War of the Rebellion: Serial 059 Page 0305 Chapter XLIV. CORRESPONDENCE,ETC. - UNION.

Search Civil War Official Records

take his place, but in the mean time do not know where to send Hurlbut. How would he do to command at Charleston during Gillmore's absence?

U. S. GRANT,

Lieutenant-General.

NASHVILLE, TENN., April 9, 1864. [Received 6 p.m.]

Lieutenant-General GRANT,

Culpeper:

Your dispatch of yesterday is received. I have Stoneman now in East Kentucky with all the cavalry of the Army of the Ohio. General Schofield's troops are at Bull's Gap, and I have no indications of an invasion of Kentucky from Pound Gap. That road is very long and very bad. Forrest will escape us. Veatch went to Waverly and came away without orders, because he could hear nothing of Forrest.

We will want a bolder man than Hurlbut at Memphis. Why not send Buell?

Should any force come into East Kentucky could it not be checkmated by a comparatively small force sent to the mouth of Big Sandy to march by Louisa and Prestonburg? In the mean time I am collecting everything with General Schofield, Generals Thomas and McPherson to act offensive south of the Tennessee.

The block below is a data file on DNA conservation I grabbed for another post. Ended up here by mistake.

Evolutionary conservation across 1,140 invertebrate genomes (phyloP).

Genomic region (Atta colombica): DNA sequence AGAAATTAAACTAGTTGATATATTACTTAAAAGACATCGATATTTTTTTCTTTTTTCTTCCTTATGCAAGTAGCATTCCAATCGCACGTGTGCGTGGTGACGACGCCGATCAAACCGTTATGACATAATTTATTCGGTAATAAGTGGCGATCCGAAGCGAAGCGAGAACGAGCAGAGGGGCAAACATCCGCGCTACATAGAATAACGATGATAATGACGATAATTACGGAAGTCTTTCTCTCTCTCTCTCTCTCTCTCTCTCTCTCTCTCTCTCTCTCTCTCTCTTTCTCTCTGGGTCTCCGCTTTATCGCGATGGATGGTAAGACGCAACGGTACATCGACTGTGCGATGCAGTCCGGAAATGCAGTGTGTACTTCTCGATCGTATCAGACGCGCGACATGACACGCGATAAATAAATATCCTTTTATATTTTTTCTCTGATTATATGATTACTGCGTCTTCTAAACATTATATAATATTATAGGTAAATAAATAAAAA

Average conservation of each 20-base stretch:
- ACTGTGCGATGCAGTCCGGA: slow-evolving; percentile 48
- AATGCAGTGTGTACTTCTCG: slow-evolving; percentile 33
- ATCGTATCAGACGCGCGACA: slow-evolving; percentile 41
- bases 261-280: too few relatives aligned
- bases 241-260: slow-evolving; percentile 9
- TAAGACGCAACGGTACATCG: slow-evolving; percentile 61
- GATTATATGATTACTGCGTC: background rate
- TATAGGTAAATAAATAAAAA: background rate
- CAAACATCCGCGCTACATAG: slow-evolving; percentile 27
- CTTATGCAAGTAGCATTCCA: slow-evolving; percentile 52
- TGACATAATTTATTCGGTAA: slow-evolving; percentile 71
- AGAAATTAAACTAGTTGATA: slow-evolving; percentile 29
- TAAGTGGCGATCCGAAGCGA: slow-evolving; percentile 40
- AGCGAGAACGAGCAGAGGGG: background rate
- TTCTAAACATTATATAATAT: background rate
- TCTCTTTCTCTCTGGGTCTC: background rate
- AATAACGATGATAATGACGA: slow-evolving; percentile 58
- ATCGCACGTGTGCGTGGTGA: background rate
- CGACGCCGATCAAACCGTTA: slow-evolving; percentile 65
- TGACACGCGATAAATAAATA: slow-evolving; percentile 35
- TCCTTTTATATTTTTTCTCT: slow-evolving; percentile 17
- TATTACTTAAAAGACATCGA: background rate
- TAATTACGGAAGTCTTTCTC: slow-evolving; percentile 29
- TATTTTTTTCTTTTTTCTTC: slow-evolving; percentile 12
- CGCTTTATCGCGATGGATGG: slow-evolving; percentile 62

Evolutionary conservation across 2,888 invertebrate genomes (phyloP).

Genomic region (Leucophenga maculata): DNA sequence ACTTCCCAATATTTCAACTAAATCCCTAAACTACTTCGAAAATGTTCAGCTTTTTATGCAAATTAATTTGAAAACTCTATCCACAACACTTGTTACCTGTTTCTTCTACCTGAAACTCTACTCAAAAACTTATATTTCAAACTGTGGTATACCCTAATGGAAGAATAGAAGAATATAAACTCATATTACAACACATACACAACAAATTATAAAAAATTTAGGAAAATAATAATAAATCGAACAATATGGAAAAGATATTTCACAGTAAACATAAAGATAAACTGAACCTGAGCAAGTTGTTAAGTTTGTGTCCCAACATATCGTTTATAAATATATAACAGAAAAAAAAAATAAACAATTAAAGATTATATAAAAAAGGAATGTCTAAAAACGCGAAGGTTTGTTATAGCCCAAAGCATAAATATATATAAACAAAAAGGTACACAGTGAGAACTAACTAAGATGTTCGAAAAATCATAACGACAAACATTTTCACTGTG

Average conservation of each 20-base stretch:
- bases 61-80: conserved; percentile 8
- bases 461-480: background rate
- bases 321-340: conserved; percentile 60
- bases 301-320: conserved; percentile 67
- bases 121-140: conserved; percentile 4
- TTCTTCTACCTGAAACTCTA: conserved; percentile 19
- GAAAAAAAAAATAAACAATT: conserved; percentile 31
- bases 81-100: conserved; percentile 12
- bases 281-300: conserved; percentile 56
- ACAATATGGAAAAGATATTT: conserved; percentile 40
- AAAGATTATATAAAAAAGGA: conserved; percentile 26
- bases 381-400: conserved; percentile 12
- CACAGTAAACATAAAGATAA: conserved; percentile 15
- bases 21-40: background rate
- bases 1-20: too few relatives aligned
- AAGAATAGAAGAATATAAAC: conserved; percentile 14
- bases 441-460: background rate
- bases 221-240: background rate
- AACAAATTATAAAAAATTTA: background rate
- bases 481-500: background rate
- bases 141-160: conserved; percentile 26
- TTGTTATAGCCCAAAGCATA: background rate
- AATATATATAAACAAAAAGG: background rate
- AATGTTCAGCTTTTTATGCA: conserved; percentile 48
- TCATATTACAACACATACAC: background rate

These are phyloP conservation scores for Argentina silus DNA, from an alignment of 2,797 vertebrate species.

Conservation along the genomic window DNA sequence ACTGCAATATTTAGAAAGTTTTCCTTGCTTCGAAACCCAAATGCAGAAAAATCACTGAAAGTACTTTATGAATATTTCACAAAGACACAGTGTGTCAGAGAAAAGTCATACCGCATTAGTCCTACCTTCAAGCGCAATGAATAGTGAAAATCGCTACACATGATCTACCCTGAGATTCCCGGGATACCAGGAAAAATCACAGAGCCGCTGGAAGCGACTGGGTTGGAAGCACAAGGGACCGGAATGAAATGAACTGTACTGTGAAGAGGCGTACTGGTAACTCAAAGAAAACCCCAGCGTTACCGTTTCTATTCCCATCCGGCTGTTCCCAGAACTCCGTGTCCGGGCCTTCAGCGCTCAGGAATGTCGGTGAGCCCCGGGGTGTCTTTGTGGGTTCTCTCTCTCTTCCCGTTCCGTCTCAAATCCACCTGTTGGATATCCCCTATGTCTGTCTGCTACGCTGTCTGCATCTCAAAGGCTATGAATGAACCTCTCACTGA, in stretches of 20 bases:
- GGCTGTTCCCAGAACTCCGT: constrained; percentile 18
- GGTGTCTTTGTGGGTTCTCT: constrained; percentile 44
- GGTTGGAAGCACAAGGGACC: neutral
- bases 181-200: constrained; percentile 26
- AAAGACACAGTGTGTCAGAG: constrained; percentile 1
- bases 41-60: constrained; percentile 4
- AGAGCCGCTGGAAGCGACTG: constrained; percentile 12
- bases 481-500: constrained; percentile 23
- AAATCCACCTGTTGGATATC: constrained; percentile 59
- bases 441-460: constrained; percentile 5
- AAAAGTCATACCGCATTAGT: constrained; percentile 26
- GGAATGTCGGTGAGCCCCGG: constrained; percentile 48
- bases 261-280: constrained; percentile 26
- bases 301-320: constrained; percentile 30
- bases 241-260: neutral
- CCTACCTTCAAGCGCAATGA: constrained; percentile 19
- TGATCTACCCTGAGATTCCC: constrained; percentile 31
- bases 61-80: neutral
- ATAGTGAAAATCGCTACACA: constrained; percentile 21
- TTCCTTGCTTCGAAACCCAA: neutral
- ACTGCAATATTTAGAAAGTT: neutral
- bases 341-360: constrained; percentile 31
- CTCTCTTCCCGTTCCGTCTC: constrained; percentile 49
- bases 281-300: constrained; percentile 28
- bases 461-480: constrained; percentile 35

I will continue to draw here all detachments and furloughed men. I am also endeavoring to accumulate surplus stores to the front, which would enable me to move troops rapidly by railroad.

McPherson's two divisions will soon begin to arrive at Cairo from their furloughs.

W. T. SHERMAN,

Major-General.

CULPEPER, Va., April 9, 1864-10.30 p.m.

Major-General SHERMAN:

I have no objection to your proposed march of A. J. Smith across from Grenada. All I want is all the troops in the field that can be got in for the spring campaign. I do not think any more generals will be sent to you want Milroy, McCook, or Crittenden.

U. S. GRANT,

Lieutenant-General.

NASHVILLE, TENN., April 9, 1864-10.30 p.m. [Received 12.50 p.m., 10th.]

Lieutenant-General GRANT,

Culpeper:

Your letters of April 4 are this moment received, and suit me exactly. I will write fully. All is well with me, and I will be on time, anyhow.

W. T. SHERMAN,

Major-General.

20 R R-VOL XXXII, PT III